&#8220They are good help, too,” King said with a grin.

Four-year-old Gavin Pipkin was trying out a John Deere - the miniature kind - while his little brother, one-year-old Matthew Pipkin, Jr. climbed on board a Ford.

Three-and-half-year-old Thomas Rutherford had a slow start on his John Deere, but insisted he didn't need a helping hand.

&#8220The kids are so cute,” Smith said, as she enjoyed one of the burgers charcoal grilled by her husband, Richard, at the barn turned concession stand.

Smith's grilling skills proved profitable. The vendors sold out of hot dogs and finally ran out of charcoal for the burgers. The fresh air and lively music seemed to fuel appetites.

Live music, courtesy of performers such as Southern Comfort Bluegrass Band, kept toes tapping, while taped tunes like the &#8220Cha-Cha” got children on their feet and on the move.

&#8220I'm glad to see things going so wellŠI tell you, there's a lot of worse things these kids could be doing today then being here, having a good time,” Smith said, nodding his head toward a group of giggling youngsters seated on hay bales.

A look into yesterday

Youngsters weren't the only ones having a good time.

&#8220It amazes me, watching the older people. You seem them coming through the gate, and you can see how excited they are to be here,” Jerre Turner said, as horse and mule-drawn buggies and wagons, filled with passengers of all ages, traversed the field behind the McClure homestead. Mule-drawn plows kicked up dust.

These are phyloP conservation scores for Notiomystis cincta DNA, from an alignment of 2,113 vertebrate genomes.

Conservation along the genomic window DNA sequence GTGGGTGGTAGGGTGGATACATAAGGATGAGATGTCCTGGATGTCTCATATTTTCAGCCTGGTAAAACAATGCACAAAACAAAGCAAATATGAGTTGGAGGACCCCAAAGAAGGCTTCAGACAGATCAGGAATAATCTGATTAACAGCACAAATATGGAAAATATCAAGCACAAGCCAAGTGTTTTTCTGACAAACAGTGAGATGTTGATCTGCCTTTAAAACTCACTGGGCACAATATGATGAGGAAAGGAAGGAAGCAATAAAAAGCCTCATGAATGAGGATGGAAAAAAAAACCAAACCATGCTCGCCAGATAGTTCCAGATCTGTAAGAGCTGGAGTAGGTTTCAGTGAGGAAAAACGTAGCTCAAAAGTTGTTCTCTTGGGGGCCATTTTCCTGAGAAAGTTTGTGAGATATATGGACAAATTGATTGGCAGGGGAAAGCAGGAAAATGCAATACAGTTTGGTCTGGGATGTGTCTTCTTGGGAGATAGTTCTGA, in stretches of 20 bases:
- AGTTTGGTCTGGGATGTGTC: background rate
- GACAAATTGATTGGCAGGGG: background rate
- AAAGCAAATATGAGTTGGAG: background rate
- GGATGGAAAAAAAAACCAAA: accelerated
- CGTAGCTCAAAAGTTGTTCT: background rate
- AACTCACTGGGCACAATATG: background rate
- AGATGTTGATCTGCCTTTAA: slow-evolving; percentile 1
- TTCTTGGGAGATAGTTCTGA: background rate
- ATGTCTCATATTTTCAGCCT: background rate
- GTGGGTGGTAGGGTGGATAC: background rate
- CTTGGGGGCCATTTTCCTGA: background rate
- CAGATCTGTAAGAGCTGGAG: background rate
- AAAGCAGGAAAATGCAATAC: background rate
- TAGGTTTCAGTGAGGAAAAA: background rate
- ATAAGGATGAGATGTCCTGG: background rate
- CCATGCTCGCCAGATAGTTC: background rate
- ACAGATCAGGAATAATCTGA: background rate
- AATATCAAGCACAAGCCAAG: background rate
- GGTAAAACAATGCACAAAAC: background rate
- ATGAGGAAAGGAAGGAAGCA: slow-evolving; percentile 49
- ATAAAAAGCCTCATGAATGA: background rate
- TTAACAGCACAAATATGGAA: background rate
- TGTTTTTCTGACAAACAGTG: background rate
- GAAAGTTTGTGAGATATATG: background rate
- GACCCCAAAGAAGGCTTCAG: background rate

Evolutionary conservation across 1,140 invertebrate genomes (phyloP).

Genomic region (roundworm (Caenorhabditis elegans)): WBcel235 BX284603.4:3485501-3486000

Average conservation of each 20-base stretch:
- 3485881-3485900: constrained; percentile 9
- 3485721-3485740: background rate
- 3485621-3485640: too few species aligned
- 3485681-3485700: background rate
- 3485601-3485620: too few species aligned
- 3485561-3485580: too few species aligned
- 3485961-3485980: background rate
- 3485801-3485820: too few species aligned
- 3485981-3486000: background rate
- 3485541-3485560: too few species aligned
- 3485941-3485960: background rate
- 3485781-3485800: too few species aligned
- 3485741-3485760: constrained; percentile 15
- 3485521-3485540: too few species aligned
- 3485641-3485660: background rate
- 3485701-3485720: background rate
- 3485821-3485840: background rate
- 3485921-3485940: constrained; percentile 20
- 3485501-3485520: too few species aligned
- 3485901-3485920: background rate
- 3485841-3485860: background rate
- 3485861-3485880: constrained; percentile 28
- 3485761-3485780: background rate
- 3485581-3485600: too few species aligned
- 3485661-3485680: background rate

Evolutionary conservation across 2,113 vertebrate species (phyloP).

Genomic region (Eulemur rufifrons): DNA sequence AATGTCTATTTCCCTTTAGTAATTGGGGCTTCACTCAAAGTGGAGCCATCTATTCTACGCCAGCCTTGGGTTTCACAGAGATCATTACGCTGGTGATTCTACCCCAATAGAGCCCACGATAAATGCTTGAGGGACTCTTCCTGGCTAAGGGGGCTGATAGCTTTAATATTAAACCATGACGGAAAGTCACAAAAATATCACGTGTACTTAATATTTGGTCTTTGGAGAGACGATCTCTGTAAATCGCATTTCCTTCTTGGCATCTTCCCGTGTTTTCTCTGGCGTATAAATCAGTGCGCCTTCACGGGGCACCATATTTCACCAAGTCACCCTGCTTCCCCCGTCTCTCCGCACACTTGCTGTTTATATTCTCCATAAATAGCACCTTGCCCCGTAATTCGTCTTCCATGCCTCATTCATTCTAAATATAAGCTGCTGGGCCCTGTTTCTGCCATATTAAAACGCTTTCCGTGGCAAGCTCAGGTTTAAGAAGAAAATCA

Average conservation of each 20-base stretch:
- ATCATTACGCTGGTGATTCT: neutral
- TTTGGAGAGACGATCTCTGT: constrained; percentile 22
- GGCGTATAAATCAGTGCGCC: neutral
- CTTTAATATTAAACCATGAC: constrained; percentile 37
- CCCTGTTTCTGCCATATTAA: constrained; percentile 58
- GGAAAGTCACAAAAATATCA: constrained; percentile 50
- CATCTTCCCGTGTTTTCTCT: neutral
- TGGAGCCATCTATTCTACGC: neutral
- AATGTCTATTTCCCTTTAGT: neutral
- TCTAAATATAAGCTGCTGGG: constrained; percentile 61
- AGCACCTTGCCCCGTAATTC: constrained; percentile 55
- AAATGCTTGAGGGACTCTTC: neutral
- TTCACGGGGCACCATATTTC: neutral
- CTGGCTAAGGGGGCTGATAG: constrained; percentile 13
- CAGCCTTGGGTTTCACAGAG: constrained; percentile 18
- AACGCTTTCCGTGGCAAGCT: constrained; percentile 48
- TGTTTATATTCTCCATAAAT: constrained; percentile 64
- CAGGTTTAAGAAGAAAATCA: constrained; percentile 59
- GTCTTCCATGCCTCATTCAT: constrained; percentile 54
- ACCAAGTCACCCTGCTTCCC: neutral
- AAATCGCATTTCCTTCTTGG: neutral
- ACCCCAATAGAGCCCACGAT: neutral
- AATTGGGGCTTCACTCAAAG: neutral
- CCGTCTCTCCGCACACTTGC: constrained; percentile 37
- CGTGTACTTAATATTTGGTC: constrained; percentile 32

Folks kept an ear open in hopes of hearing event emcee David Norrell call out their number for one of many door prizes given away throughout the day.

Some played dominoes; others watched quilters and other needle-crafters at work, or browsed among the country crafts and charming &#8220critters” on display. Some wandered among the vintage trucks and tractors, chatting with their proud owners and recalling days gone by.

Poultry farmer Tom Crenshaw of Greenville brought his 30s-era gasoline engine.

&#8220Back before Pioneer Electric came along, this kind of engine was used to pump water from a well,” he explained to onlookers.

Over at the cane mill, Gerald McGough and Charles Bryan Massey of Honoraville oversaw what appeared to be a giant black bowler hat of cast iron, turned upside down and bubbling away over a fire. Nearby, a mule patiently walked around the vintage mill in the old time process of making real cane syrup.